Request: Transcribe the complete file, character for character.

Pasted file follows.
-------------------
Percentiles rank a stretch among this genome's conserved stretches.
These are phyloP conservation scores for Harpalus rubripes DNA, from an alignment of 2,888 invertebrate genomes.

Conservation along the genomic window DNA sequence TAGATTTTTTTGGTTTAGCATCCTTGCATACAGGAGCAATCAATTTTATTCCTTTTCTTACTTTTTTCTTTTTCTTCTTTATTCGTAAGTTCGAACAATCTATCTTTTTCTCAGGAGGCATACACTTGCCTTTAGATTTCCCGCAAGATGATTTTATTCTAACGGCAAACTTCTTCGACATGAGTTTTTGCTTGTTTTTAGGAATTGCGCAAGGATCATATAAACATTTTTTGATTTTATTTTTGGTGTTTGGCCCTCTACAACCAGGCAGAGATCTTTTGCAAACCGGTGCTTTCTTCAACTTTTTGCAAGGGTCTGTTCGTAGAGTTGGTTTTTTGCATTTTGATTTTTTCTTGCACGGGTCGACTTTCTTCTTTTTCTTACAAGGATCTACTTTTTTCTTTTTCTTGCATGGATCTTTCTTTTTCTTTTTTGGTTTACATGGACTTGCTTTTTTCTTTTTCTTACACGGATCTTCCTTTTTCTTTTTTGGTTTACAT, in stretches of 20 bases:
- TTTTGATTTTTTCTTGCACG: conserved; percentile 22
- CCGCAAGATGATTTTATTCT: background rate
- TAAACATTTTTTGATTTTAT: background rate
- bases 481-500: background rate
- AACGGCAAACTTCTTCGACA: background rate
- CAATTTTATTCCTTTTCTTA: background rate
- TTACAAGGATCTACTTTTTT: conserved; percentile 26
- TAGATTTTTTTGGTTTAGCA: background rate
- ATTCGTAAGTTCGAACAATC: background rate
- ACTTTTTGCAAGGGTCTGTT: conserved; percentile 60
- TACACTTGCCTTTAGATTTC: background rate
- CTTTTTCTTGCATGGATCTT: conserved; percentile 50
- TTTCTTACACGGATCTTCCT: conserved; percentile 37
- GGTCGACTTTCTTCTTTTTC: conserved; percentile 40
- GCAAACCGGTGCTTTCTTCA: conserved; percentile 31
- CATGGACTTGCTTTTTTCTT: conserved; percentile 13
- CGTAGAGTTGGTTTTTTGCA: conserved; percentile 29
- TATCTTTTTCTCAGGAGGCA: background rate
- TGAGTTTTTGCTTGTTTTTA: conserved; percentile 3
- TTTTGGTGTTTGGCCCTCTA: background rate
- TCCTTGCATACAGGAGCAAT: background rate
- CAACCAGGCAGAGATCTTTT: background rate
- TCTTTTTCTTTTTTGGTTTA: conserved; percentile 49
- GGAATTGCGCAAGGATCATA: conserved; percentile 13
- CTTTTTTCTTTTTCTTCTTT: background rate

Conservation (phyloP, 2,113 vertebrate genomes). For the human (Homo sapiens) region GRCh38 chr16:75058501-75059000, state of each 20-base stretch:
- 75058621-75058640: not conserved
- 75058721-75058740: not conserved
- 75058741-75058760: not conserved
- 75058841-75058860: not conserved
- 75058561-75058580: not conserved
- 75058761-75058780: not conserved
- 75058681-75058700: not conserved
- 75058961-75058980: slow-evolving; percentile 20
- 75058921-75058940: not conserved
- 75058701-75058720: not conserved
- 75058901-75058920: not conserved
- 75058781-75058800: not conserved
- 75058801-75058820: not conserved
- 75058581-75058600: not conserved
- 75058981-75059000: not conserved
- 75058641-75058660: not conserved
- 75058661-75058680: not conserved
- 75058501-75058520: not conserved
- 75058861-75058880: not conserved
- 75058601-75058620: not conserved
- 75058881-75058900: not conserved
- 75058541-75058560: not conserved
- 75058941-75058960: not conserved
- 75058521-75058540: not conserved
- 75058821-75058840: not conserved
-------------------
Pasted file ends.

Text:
Percentiles rank a stretch among this genome's conserved stretches.
These are phyloP conservation scores for Harpalus rubripes DNA, from an alignment of 2,888 invertebrate genomes.

Conservation along the genomic window DNA sequence TAGATTTTTTTGGTTTAGCATCCTTGCATACAGGAGCAATCAATTTTATTCCTTTTCTTACTTTTTTCTTTTTCTTCTTTATTCGTAAGTTCGAACAATCTATCTTTTTCTCAGGAGGCATACACTTGCCTTTAGATTTCCCGCAAGATGATTTTATTCTAACGGCAAACTTCTTCGACATGAGTTTTTGCTTGTTTTTAGGAATTGCGCAAGGATCATATAAACATTTTTTGATTTTATTTTTGGTGTTTGGCCCTCTACAACCAGGCAGAGATCTTTTGCAAACCGGTGCTTTCTTCAACTTTTTGCAAGGGTCTGTTCGTAGAGTTGGTTTTTTGCATTTTGATTTTTTCTTGCACGGGTCGACTTTCTTCTTTTTCTTACAAGGATCTACTTTTTTCTTTTTCTTGCATGGATCTTTCTTTTTCTTTTTTGGTTTACATGGACTTGCTTTTTTCTTTTTCTTACACGGATCTTCCTTTTTCTTTTTTGGTTTACAT, in stretches of 20 bases:
- TTTTGATTTTTTCTTGCACG: conserved; percentile 22
- CCGCAAGATGATTTTATTCT: background rate
- TAAACATTTTTTGATTTTAT: background rate
- bases 481-500: background rate
- AACGGCAAACTTCTTCGACA: background rate
- CAATTTTATTCCTTTTCTTA: background rate
- TTACAAGGATCTACTTTTTT: conserved; percentile 26
- TAGATTTTTTTGGTTTAGCA: background rate
- ATTCGTAAGTTCGAACAATC: background rate
- ACTTTTTGCAAGGGTCTGTT: conserved; percentile 60
- TACACTTGCCTTTAGATTTC: background rate
- CTTTTTCTTGCATGGATCTT: conserved; percentile 50
- TTTCTTACACGGATCTTCCT: conserved; percentile 37
- GGTCGACTTTCTTCTTTTTC: conserved; percentile 40
- GCAAACCGGTGCTTTCTTCA: conserved; percentile 31
- CATGGACTTGCTTTTTTCTT: conserved; percentile 13
- CGTAGAGTTGGTTTTTTGCA: conserved; percentile 29
- TATCTTTTTCTCAGGAGGCA: background rate
- TGAGTTTTTGCTTGTTTTTA: conserved; percentile 3
- TTTTGGTGTTTGGCCCTCTA: background rate
- TCCTTGCATACAGGAGCAAT: background rate
- CAACCAGGCAGAGATCTTTT: background rate
- TCTTTTTCTTTTTTGGTTTA: conserved; percentile 49
- GGAATTGCGCAAGGATCATA: conserved; percentile 13
- CTTTTTTCTTTTTCTTCTTT: background rate

Conservation (phyloP, 2,113 vertebrate genomes). For the human (Homo sapiens) region GRCh38 chr16:75058501-75059000, state of each 20-base stretch:
- 75058621-75058640: not conserved
- 75058721-75058740: not conserved
- 75058741-75058760: not conserved
- 75058841-75058860: not conserved
- 75058561-75058580: not conserved
- 75058761-75058780: not conserved
- 75058681-75058700: not conserved
- 75058961-75058980: slow-evolving; percentile 20
- 75058921-75058940: not conserved
- 75058701-75058720: not conserved
- 75058901-75058920: not conserved
- 75058781-75058800: not conserved
- 75058801-75058820: not conserved
- 75058581-75058600: not conserved
- 75058981-75059000: not conserved
- 75058641-75058660: not conserved
- 75058661-75058680: not conserved
- 75058501-75058520: not conserved
- 75058861-75058880: not conserved
- 75058601-75058620: not conserved
- 75058881-75058900: not conserved
- 75058541-75058560: not conserved
- 75058941-75058960: not conserved
- 75058521-75058540: not conserved
- 75058821-75058840: not conserved